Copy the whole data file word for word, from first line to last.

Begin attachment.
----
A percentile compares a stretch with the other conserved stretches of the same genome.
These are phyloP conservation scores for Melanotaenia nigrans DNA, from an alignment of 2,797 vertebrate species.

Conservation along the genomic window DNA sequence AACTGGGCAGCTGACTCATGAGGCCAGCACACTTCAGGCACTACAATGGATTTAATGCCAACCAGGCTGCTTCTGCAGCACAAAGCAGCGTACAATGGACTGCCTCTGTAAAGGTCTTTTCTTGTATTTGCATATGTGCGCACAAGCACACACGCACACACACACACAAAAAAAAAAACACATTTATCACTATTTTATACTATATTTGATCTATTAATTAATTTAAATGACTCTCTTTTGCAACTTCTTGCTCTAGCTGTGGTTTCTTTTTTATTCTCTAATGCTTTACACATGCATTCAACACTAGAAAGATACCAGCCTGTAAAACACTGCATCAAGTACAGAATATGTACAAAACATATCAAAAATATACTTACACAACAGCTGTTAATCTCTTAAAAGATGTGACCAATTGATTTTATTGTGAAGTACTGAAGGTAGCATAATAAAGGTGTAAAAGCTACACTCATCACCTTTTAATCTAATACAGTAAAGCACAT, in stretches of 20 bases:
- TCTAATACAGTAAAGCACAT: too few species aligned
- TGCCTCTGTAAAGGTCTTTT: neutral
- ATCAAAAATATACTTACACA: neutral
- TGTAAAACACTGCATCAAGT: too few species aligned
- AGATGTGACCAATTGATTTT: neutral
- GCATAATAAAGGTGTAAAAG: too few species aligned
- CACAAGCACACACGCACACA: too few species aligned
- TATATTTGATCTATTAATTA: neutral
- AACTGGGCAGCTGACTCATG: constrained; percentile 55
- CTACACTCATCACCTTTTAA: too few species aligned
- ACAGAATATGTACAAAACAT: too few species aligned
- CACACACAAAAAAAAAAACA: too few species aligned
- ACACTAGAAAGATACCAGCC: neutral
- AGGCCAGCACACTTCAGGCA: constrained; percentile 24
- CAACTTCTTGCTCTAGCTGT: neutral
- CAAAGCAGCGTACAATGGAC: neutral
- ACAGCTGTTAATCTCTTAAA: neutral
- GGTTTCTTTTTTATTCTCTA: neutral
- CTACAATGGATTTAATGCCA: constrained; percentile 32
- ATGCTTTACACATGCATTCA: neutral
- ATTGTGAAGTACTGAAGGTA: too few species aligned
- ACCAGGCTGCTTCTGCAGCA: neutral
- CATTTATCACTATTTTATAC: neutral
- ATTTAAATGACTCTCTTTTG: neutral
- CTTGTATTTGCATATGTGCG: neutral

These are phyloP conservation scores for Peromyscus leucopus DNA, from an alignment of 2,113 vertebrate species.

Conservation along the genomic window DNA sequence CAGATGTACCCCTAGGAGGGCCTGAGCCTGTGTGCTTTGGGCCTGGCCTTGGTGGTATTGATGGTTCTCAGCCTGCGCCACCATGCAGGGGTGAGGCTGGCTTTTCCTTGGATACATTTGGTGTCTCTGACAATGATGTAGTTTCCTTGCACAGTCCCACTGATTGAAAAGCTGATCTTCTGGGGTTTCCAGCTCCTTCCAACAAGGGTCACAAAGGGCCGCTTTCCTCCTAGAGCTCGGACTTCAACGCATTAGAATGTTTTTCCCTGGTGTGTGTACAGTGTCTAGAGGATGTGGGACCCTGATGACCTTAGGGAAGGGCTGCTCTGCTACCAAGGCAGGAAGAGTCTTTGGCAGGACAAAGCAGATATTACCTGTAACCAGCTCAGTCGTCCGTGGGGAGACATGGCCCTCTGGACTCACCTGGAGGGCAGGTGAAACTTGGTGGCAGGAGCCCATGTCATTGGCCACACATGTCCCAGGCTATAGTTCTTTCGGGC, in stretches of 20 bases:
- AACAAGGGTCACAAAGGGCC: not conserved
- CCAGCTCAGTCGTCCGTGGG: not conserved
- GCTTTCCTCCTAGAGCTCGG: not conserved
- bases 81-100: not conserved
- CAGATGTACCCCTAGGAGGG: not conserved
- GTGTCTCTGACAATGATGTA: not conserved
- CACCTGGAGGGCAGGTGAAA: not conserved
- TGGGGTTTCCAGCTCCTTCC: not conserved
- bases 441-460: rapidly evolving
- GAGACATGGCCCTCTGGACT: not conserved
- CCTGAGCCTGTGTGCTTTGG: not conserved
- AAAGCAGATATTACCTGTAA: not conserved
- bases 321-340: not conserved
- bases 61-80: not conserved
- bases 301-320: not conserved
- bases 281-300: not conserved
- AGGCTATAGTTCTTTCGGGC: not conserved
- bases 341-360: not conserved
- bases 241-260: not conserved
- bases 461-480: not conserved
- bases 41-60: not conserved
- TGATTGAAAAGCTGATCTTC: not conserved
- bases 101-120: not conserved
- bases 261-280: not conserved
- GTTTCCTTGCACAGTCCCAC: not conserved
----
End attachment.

A percentile compares a stretch with the other conserved stretches of the same genome.
These are phyloP conservation scores for Melanotaenia nigrans DNA, from an alignment of 2,797 vertebrate species.

Conservation along the genomic window DNA sequence AACTGGGCAGCTGACTCATGAGGCCAGCACACTTCAGGCACTACAATGGATTTAATGCCAACCAGGCTGCTTCTGCAGCACAAAGCAGCGTACAATGGACTGCCTCTGTAAAGGTCTTTTCTTGTATTTGCATATGTGCGCACAAGCACACACGCACACACACACACAAAAAAAAAAACACATTTATCACTATTTTATACTATATTTGATCTATTAATTAATTTAAATGACTCTCTTTTGCAACTTCTTGCTCTAGCTGTGGTTTCTTTTTTATTCTCTAATGCTTTACACATGCATTCAACACTAGAAAGATACCAGCCTGTAAAACACTGCATCAAGTACAGAATATGTACAAAACATATCAAAAATATACTTACACAACAGCTGTTAATCTCTTAAAAGATGTGACCAATTGATTTTATTGTGAAGTACTGAAGGTAGCATAATAAAGGTGTAAAAGCTACACTCATCACCTTTTAATCTAATACAGTAAAGCACAT, in stretches of 20 bases:
- TCTAATACAGTAAAGCACAT: too few species aligned
- TGCCTCTGTAAAGGTCTTTT: neutral
- ATCAAAAATATACTTACACA: neutral
- TGTAAAACACTGCATCAAGT: too few species aligned
- AGATGTGACCAATTGATTTT: neutral
- GCATAATAAAGGTGTAAAAG: too few species aligned
- CACAAGCACACACGCACACA: too few species aligned
- TATATTTGATCTATTAATTA: neutral
- AACTGGGCAGCTGACTCATG: constrained; percentile 55
- CTACACTCATCACCTTTTAA: too few species aligned
- ACAGAATATGTACAAAACAT: too few species aligned
- CACACACAAAAAAAAAAACA: too few species aligned
- ACACTAGAAAGATACCAGCC: neutral
- AGGCCAGCACACTTCAGGCA: constrained; percentile 24
- CAACTTCTTGCTCTAGCTGT: neutral
- CAAAGCAGCGTACAATGGAC: neutral
- ACAGCTGTTAATCTCTTAAA: neutral
- GGTTTCTTTTTTATTCTCTA: neutral
- CTACAATGGATTTAATGCCA: constrained; percentile 32
- ATGCTTTACACATGCATTCA: neutral
- ATTGTGAAGTACTGAAGGTA: too few species aligned
- ACCAGGCTGCTTCTGCAGCA: neutral
- CATTTATCACTATTTTATAC: neutral
- ATTTAAATGACTCTCTTTTG: neutral
- CTTGTATTTGCATATGTGCG: neutral

These are phyloP conservation scores for Peromyscus leucopus DNA, from an alignment of 2,113 vertebrate species.

Conservation along the genomic window DNA sequence CAGATGTACCCCTAGGAGGGCCTGAGCCTGTGTGCTTTGGGCCTGGCCTTGGTGGTATTGATGGTTCTCAGCCTGCGCCACCATGCAGGGGTGAGGCTGGCTTTTCCTTGGATACATTTGGTGTCTCTGACAATGATGTAGTTTCCTTGCACAGTCCCACTGATTGAAAAGCTGATCTTCTGGGGTTTCCAGCTCCTTCCAACAAGGGTCACAAAGGGCCGCTTTCCTCCTAGAGCTCGGACTTCAACGCATTAGAATGTTTTTCCCTGGTGTGTGTACAGTGTCTAGAGGATGTGGGACCCTGATGACCTTAGGGAAGGGCTGCTCTGCTACCAAGGCAGGAAGAGTCTTTGGCAGGACAAAGCAGATATTACCTGTAACCAGCTCAGTCGTCCGTGGGGAGACATGGCCCTCTGGACTCACCTGGAGGGCAGGTGAAACTTGGTGGCAGGAGCCCATGTCATTGGCCACACATGTCCCAGGCTATAGTTCTTTCGGGC, in stretches of 20 bases:
- AACAAGGGTCACAAAGGGCC: not conserved
- CCAGCTCAGTCGTCCGTGGG: not conserved
- GCTTTCCTCCTAGAGCTCGG: not conserved
- bases 81-100: not conserved
- CAGATGTACCCCTAGGAGGG: not conserved
- GTGTCTCTGACAATGATGTA: not conserved
- CACCTGGAGGGCAGGTGAAA: not conserved
- TGGGGTTTCCAGCTCCTTCC: not conserved
- bases 441-460: rapidly evolving
- GAGACATGGCCCTCTGGACT: not conserved
- CCTGAGCCTGTGTGCTTTGG: not conserved
- AAAGCAGATATTACCTGTAA: not conserved
- bases 321-340: not conserved
- bases 61-80: not conserved
- bases 301-320: not conserved
- bases 281-300: not conserved
- AGGCTATAGTTCTTTCGGGC: not conserved
- bases 341-360: not conserved
- bases 241-260: not conserved
- bases 461-480: not conserved
- bases 41-60: not conserved
- TGATTGAAAAGCTGATCTTC: not conserved
- bases 101-120: not conserved
- bases 261-280: not conserved
- GTTTCCTTGCACAGTCCCAC: not conserved